As the narrative about drug usage within Bollywood deepens with the whole drug cartel debates taking over the prime time scenes, it has been wither a major theme or in a scattered way limited to a few scenes. From drug usage, drug dealing to drug trafficking, these have always founds its way in the mainstream Hindi cinema with films such as Dev D (2009), Page 3 (2005), Udta Punjab (2016), Sanju (2018), Fukrey (2013), Go Goa Gone (2013), Fashion (2008), Shaitan (2011) to name a few. But when it comes to dealing with the substance abuse and drug addiction, what are the dos and don’ts that one has to keep in mind?
Director Bejoy Nambiar, whose film Shaitan had instances of drug usage, says that it depends from story to story and no one really puts a drug angle to glamorize it but to just give the audiences a dose of reality.
A still from Ranbir Kapoor-starrer Sanju.
“We used to angle because it was pertinent to the story. But we also made sure that we keep within the censorship guidelines that we have been following for decades now. That is also how we actually start writing a story. I had the same parameters when I was making Shaitan, subconsciously I made sure that it is passed for viewing yet not dilute what we are trying to say through our film.”
It gets especially difficult for actors who have to enact those scenes and get into the skin of a character who uses drugs. Actor Akshay Oberoi’s recent performance as a menacing drug-addict villain in a web series and he says that it is not so easy to pull off such characters.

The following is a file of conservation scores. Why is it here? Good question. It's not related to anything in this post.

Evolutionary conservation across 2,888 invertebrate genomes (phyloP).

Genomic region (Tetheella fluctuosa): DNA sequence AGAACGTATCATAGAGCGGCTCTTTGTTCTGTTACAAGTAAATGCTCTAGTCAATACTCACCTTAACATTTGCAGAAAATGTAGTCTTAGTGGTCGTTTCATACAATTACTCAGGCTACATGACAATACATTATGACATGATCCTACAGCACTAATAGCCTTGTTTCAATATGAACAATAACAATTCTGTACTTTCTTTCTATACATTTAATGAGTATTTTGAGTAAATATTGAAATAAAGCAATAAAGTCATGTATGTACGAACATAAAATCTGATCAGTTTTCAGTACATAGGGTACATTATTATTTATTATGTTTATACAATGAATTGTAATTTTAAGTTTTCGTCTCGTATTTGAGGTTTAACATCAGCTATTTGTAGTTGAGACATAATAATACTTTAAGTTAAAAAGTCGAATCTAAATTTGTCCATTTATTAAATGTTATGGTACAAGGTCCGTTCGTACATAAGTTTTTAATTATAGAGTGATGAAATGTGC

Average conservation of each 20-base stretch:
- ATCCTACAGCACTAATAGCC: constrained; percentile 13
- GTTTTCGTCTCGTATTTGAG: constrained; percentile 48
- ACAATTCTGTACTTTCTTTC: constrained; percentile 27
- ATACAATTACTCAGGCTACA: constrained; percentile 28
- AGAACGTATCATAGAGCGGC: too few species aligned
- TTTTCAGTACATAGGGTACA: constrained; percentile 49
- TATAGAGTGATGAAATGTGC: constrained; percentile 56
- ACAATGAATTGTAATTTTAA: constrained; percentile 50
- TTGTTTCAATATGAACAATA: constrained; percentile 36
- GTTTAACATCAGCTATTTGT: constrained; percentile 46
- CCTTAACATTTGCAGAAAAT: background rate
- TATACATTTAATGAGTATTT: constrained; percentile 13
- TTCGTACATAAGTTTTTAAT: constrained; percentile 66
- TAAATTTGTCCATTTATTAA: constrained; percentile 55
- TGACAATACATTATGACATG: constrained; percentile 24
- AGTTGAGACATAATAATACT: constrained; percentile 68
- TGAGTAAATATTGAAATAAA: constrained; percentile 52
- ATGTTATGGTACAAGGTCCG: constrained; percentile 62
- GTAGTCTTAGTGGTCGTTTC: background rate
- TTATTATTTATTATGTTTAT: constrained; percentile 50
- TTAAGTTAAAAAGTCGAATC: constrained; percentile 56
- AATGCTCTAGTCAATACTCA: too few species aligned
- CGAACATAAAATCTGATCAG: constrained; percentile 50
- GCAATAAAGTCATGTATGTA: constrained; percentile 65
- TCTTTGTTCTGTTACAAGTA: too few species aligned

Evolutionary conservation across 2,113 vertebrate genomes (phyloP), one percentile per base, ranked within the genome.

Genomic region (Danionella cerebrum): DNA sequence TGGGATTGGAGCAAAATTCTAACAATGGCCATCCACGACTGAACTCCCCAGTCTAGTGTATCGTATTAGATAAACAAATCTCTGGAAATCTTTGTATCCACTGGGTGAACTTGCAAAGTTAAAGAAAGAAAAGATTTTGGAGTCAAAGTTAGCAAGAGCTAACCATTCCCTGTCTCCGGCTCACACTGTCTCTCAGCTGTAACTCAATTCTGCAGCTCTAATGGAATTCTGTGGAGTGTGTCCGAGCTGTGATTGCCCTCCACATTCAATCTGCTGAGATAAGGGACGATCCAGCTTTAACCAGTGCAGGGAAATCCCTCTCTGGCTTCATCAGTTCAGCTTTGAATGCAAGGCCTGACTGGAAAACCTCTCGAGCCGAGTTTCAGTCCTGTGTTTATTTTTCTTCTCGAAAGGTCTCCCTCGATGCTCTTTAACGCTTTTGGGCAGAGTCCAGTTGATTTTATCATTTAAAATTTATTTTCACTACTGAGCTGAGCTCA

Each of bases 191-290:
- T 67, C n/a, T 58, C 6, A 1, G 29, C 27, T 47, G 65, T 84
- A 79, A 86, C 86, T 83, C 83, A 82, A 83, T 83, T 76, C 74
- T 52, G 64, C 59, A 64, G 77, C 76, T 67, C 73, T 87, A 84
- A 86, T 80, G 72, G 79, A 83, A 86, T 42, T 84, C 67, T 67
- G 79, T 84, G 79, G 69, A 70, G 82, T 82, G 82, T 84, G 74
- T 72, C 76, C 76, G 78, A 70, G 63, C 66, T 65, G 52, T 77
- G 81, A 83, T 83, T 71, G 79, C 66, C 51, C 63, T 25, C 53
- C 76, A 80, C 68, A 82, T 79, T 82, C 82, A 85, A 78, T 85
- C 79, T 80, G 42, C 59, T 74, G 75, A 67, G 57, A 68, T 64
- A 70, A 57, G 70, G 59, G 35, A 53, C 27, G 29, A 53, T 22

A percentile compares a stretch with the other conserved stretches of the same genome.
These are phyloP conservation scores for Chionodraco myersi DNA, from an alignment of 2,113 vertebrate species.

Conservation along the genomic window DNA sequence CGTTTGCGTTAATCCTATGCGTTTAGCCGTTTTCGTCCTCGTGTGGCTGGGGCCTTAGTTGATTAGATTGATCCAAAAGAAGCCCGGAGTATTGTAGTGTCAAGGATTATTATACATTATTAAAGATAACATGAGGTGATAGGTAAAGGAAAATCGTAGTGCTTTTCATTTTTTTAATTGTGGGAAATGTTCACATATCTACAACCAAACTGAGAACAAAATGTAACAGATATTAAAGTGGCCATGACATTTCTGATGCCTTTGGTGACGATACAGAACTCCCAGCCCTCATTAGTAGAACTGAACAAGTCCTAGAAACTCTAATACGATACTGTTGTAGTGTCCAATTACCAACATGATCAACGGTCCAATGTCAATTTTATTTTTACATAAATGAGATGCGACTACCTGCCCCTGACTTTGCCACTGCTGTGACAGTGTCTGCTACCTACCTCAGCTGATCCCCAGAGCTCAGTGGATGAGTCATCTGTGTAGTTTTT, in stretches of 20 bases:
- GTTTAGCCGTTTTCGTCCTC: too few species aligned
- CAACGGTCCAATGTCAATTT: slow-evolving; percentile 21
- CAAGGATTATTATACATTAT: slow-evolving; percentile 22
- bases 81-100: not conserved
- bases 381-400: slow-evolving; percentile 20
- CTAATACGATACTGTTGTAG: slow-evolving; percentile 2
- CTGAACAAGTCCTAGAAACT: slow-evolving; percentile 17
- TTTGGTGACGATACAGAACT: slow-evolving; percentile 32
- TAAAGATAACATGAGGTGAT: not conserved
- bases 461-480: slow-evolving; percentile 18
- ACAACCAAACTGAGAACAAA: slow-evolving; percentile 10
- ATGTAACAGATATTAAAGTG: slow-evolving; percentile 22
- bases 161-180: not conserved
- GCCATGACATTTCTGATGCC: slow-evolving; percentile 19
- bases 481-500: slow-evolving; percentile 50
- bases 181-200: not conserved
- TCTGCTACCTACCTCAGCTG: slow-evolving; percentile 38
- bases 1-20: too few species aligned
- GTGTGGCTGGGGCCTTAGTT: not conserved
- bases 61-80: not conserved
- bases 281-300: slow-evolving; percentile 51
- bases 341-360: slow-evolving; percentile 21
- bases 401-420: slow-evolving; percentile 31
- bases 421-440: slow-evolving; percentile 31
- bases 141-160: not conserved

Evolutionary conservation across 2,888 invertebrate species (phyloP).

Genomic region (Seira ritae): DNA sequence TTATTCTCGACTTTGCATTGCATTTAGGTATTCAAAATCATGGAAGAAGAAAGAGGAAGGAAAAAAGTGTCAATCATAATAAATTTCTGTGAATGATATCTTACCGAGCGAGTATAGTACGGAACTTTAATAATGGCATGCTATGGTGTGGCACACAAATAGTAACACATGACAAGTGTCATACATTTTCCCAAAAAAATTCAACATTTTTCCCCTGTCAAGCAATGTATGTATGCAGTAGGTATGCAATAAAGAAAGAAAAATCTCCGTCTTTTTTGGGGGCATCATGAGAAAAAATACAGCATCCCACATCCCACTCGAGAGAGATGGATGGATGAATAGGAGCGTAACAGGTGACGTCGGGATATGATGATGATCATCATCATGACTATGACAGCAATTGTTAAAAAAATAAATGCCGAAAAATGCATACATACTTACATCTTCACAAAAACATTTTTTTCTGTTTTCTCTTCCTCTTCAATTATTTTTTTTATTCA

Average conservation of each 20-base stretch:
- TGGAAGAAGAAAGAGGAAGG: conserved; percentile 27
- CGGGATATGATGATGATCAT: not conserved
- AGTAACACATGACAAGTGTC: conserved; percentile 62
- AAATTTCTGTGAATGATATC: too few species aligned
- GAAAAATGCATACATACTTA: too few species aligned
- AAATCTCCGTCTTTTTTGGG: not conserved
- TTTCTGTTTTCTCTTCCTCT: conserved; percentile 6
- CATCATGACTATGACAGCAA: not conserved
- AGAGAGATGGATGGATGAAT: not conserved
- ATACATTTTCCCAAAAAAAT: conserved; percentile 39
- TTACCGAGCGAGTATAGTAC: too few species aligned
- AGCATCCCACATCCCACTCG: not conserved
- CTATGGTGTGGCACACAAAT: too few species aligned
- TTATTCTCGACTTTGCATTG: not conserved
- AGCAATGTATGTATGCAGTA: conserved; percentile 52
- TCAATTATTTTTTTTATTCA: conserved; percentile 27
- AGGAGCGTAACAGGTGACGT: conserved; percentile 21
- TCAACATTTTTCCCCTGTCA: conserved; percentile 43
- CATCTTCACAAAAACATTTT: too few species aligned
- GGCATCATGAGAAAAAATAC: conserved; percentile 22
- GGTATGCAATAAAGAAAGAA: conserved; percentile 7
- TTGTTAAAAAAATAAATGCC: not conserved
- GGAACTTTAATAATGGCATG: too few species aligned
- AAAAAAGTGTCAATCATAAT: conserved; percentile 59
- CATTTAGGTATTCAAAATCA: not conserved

“The only thing you can do is read as much as you possibly can about the drug and talk to people who have tried it and know something about the drug. Being an actor means being you have to be a very good detective. So that’s what I did, I kept constantly talking about it, reading things ,watch videos and talking to people from all walks of life that have tried drugs and willing to talk to me about it,” he shares.
But there is a very thin line between showing it and glorifying it and one must not fall into the trap of the latter, feels filmmaker Vivek Agnihotri.
Actor Shahid Kapoor played a drug-addict rockstar in Udta Punjab
“One must be extra cautious when opting to deal with the matter of drugs and substance abuse. Make real-life stories but just don’t go overboard with it. You never know the influence that can have,” he adds.
And that is what Fukrey director Mrigdeep Singh Lamba says he did when he made the film in which Richa Chadha’s character is a drug peddler and a scene about a rave party.
“At no given point did we ever show the use of drugs in a good way in the film. The message was clear in the end that we are not promoting it and it is not a good thing. The intent of any filmmaker is not to promote the use of any particular substance. It is used only when needed for the scene or the story or any character. Nobody makes a film . to promote the culture of using drugs. The debate of what influences what- films influences reale life of vice versa- has been going on for while now,” Lamda points out.
So now that the lens has zoomed in on the whole drug matter, will future films refrain from the subject?“Personally I don’t believe that it will affect future such stories, if that was the case then we would never show violence in the film. It is about how you show it in a way to make it palatable for the audiences. This kind of narrative can’t change the way you start doing things,” concludes Nambiar.